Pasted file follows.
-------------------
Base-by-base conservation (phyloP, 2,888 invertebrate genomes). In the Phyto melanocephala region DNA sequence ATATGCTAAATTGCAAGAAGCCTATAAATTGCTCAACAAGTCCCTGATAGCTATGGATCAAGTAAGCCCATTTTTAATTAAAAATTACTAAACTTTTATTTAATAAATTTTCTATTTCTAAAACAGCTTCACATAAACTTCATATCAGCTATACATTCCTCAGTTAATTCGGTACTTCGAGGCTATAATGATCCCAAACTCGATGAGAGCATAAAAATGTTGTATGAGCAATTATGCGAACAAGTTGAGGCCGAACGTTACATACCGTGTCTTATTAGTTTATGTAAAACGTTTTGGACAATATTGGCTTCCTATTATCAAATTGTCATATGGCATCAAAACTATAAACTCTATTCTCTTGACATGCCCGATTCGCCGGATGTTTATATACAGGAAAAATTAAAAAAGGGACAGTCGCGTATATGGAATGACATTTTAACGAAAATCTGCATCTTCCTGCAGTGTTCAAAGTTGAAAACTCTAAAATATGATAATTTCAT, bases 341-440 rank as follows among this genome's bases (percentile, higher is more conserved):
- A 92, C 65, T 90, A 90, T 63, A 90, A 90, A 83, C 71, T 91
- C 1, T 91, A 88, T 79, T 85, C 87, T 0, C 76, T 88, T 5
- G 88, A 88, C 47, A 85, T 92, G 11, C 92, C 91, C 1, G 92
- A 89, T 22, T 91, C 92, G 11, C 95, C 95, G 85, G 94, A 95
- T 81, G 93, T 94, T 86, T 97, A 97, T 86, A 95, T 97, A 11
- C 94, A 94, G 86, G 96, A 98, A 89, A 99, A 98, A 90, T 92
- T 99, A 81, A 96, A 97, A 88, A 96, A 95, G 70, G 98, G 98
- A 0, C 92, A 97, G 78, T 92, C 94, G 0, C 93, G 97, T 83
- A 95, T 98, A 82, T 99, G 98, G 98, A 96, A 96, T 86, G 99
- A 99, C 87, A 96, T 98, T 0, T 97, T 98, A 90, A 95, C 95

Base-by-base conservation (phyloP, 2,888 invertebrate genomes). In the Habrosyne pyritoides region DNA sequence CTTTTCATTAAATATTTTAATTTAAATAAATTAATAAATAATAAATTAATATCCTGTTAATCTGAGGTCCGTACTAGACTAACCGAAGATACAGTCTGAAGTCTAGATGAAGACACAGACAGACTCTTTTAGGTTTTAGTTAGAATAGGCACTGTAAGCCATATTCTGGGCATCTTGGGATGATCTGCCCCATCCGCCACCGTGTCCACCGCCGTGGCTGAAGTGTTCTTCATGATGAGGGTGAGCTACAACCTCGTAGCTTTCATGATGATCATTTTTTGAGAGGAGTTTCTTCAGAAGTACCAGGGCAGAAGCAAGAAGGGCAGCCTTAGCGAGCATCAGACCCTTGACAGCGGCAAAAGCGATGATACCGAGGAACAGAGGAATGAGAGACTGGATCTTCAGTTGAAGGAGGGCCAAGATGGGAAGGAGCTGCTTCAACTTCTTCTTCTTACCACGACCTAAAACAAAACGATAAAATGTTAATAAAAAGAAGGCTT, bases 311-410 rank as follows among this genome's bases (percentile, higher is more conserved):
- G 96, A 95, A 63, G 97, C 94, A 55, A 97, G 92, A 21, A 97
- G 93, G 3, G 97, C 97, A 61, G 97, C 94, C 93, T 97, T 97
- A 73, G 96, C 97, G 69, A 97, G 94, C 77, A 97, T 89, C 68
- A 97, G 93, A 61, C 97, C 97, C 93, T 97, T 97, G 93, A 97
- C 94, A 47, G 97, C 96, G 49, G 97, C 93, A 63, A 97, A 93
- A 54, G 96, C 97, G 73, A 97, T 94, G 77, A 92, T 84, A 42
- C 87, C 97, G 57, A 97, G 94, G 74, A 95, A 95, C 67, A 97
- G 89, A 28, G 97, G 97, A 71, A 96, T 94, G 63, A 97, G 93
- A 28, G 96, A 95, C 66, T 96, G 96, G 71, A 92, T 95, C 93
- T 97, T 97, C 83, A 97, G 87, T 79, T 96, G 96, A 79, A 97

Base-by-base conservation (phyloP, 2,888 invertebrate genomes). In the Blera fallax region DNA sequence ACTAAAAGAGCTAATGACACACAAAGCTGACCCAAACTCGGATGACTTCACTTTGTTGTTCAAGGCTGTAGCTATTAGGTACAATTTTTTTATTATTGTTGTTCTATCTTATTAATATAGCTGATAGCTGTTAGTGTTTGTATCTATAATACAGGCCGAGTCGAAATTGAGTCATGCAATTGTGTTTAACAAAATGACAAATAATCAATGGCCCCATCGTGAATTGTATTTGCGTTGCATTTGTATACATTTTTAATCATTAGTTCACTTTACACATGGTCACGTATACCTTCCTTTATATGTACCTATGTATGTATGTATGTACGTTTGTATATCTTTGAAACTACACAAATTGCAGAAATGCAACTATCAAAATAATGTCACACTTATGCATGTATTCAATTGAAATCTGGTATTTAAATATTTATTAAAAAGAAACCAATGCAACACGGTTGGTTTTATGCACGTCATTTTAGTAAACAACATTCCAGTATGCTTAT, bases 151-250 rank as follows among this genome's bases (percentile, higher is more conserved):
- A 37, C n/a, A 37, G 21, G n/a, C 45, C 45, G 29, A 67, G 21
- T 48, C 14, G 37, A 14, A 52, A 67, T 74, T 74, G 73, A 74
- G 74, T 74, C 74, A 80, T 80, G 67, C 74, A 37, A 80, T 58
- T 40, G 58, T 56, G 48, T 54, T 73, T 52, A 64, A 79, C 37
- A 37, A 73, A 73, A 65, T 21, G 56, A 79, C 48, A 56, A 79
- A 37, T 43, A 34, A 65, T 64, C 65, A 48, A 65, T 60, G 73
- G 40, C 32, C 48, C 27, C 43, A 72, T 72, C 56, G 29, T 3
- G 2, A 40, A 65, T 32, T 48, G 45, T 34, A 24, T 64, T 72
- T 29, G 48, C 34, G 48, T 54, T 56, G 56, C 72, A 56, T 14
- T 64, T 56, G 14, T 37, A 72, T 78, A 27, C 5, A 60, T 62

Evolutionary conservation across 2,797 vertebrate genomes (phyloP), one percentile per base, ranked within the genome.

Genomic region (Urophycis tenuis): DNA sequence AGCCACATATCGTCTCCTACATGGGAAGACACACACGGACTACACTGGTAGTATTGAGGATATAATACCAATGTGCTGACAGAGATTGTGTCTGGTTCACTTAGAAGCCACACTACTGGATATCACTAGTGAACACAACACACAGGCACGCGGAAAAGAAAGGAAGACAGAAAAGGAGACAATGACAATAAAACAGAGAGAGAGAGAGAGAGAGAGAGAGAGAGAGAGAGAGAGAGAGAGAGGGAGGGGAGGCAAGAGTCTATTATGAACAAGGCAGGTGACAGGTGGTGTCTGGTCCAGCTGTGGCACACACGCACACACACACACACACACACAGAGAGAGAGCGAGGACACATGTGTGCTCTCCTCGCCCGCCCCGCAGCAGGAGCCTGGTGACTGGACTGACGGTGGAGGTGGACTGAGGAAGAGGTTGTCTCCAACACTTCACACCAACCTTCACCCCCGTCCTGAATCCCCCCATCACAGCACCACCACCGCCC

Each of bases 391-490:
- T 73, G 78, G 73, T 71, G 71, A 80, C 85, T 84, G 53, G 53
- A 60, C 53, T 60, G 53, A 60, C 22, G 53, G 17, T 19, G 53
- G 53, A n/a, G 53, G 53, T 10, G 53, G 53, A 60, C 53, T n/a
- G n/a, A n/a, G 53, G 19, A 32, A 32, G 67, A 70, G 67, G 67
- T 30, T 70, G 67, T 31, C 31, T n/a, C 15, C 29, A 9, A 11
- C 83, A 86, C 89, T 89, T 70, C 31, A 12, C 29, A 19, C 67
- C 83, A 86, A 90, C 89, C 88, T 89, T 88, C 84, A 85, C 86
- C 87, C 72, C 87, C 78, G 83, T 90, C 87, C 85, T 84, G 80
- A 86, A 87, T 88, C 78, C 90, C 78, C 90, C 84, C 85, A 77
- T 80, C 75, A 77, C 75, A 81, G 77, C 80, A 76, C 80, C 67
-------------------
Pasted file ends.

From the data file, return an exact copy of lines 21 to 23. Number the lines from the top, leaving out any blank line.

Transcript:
- A 28, G 96, A 95, C 66, T 96, G 96, G 71, A 92, T 95, C 93
- T 97, T 97, C 83, A 97, G 87, T 79, T 96, G 96, A 79, A 97

Base-by-base conservation (phyloP, 2,888 invertebrate genomes). In the Blera fallax region DNA sequence ACTAAAAGAGCTAATGACACACAAAGCTGACCCAAACTCGGATGACTTCACTTTGTTGTTCAAGGCTGTAGCTATTAGGTACAATTTTTTTATTATTGTTGTTCTATCTTATTAATATAGCTGATAGCTGTTAGTGTTTGTATCTATAATACAGGCCGAGTCGAAATTGAGTCATGCAATTGTGTTTAACAAAATGACAAATAATCAATGGCCCCATCGTGAATTGTATTTGCGTTGCATTTGTATACATTTTTAATCATTAGTTCACTTTACACATGGTCACGTATACCTTCCTTTATATGTACCTATGTATGTATGTATGTACGTTTGTATATCTTTGAAACTACACAAATTGCAGAAATGCAACTATCAAAATAATGTCACACTTATGCATGTATTCAATTGAAATCTGGTATTTAAATATTTATTAAAAAGAAACCAATGCAACACGGTTGGTTTTATGCACGTCATTTTAGTAAACAACATTCCAGTATGCTTAT, bases 151-250 rank as follows among this genome's bases (percentile, higher is more conserved):